“Spellbound” is the closer on For Those About to Rock We Salute You, the last album Lange did with AC/DC, so chronologically it’s a significant song; it marks the end of an important era. For Those About to Rock was an unhappy experience for a lot of people. There was a lot of blood being spilled behind the scenes. It went to number one in the US but commercially was a massive disappointment after the performance of Back in Black. Much of the blame lies at the feet of Atlantic Records, then under Doug Morris, who made the decision to exhume an album they’d shelved in 1976, Dirty Deeds Done Dirt Cheap, and release it in-between Back in Black and For Those About to Rock.

In the book Phil Carson, who signed AC/DC to Atlantic, calls it “one of the most crass decisions ever made by a record-company executive” and believes it undermined sales of For Those About to Rock.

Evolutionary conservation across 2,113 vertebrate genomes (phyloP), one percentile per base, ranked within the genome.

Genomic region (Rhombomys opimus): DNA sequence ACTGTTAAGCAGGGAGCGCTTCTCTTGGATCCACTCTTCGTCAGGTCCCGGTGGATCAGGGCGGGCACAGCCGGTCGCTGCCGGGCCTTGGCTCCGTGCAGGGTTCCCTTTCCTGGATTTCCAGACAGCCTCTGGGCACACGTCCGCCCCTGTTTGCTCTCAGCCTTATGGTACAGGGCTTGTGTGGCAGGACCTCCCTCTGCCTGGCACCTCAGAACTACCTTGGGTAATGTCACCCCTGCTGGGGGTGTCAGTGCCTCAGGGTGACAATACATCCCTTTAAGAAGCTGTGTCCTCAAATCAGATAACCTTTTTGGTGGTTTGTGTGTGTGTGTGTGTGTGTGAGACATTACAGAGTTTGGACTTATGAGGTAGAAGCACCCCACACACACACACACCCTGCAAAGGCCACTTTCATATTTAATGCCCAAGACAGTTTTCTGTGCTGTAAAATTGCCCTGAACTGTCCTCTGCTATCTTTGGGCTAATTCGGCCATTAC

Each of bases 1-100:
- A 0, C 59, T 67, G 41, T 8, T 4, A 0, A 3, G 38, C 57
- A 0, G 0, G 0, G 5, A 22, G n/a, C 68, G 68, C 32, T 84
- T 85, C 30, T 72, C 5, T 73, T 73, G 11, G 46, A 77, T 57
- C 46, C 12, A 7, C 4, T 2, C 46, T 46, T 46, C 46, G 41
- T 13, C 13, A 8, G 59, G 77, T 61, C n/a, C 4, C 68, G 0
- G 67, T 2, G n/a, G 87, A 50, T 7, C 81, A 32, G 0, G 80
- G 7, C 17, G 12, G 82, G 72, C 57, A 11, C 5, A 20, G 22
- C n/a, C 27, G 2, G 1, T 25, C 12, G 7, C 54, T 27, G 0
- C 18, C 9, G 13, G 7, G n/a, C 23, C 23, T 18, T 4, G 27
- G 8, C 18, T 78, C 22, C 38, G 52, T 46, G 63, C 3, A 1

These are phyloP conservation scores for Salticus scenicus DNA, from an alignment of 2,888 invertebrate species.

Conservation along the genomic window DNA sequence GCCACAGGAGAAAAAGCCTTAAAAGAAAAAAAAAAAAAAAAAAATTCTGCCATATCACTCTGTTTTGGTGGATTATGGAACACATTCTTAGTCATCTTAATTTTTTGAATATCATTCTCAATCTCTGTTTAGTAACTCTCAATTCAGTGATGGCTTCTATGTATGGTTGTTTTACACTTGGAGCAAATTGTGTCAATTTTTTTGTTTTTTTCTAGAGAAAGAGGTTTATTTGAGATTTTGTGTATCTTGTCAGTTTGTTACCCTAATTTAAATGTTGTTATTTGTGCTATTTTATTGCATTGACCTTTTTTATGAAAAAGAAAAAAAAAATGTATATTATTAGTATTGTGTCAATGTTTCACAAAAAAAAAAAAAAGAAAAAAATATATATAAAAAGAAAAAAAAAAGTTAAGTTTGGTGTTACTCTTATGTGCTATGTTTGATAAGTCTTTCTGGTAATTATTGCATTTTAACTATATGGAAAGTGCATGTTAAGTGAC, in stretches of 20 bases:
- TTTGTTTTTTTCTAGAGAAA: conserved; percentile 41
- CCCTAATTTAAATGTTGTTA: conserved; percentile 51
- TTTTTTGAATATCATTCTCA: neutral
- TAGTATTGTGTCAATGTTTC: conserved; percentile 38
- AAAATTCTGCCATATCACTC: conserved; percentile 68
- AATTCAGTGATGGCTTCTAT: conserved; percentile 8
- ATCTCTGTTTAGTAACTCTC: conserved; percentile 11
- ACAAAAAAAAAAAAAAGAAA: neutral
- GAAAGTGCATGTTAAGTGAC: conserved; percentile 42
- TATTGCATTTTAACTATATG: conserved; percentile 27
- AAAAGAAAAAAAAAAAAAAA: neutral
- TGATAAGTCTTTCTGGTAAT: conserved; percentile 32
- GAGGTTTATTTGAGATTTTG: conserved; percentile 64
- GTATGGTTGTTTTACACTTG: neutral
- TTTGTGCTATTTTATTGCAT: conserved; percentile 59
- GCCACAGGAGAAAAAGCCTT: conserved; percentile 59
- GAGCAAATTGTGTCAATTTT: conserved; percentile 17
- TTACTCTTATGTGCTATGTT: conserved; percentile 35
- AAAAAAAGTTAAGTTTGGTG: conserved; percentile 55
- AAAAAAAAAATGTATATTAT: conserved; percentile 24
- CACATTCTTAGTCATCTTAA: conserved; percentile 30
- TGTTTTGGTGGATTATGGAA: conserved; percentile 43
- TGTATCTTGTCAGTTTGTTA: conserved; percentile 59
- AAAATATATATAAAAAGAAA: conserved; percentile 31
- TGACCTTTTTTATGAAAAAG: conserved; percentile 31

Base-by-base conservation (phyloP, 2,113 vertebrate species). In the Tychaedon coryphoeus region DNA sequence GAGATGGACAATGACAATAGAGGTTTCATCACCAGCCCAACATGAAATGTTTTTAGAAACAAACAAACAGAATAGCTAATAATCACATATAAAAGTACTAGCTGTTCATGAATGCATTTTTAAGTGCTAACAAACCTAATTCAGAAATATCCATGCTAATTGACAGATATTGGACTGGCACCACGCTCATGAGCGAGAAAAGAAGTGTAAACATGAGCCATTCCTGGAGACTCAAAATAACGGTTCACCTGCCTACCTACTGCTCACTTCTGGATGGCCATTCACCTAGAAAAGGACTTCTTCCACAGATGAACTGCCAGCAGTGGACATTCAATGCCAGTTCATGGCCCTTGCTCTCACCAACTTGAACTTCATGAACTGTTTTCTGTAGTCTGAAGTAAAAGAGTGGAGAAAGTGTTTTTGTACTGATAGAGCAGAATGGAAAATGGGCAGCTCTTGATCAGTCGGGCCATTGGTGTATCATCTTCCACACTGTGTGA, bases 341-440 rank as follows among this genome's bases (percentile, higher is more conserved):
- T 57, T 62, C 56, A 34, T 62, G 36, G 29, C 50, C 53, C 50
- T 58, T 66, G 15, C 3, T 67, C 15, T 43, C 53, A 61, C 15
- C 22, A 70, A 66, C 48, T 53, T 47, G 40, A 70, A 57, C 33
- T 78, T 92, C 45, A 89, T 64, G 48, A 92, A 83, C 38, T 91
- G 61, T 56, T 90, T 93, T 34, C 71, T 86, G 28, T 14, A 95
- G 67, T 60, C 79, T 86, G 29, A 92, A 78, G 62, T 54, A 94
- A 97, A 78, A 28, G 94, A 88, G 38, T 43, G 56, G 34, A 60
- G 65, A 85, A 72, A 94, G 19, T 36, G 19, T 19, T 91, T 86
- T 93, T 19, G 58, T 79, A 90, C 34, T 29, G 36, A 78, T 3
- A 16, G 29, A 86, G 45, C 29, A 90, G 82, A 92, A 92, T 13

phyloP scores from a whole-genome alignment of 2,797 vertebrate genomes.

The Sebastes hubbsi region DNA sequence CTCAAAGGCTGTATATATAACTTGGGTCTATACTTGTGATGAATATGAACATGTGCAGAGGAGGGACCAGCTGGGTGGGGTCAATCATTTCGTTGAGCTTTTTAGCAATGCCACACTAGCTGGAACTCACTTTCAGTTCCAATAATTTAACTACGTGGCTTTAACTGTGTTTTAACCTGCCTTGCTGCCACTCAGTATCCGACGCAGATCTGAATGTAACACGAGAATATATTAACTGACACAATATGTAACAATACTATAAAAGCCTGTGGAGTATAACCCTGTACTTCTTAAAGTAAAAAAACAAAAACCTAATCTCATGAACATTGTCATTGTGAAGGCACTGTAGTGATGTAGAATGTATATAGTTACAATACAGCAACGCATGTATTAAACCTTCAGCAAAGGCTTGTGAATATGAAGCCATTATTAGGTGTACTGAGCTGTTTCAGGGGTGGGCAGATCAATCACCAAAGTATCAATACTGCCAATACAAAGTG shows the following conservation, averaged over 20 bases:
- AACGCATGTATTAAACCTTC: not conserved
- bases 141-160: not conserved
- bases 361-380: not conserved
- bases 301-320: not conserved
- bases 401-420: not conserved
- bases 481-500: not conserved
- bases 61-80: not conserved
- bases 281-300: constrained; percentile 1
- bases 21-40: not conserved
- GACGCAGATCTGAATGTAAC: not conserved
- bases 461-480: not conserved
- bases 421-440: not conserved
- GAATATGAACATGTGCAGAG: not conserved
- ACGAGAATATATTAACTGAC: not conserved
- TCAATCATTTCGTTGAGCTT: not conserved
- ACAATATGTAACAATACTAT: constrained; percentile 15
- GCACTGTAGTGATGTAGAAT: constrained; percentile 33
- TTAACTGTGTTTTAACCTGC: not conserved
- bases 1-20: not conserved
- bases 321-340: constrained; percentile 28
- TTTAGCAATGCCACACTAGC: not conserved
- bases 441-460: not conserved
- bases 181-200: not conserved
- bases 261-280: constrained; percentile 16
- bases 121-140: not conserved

8. “Down Payment Blues”
(Powerage, 1978)

This is one of the best songs off Powerage -- perhaps the high point of Bon Scott as a lyricist -- but also significant for its connection to “Back in Black”. There are key lines in it: Sitting in my Cadillac / Listening to my radio / Suzy baby get on in / Tell me where she wanna go / I'm living in a nightmare / She's looking like a wet dream / I got myself a Cadillac / But I can't afford the gasoline.

Bon loved writing about Cadillacs. He mentions them in “Rocker” off the Australian version of TNT and the international release of Dirty Deeds Done Dirt Cheap: Got slicked black hair / Skin tight jeans / Cadillac car and a teenage dream.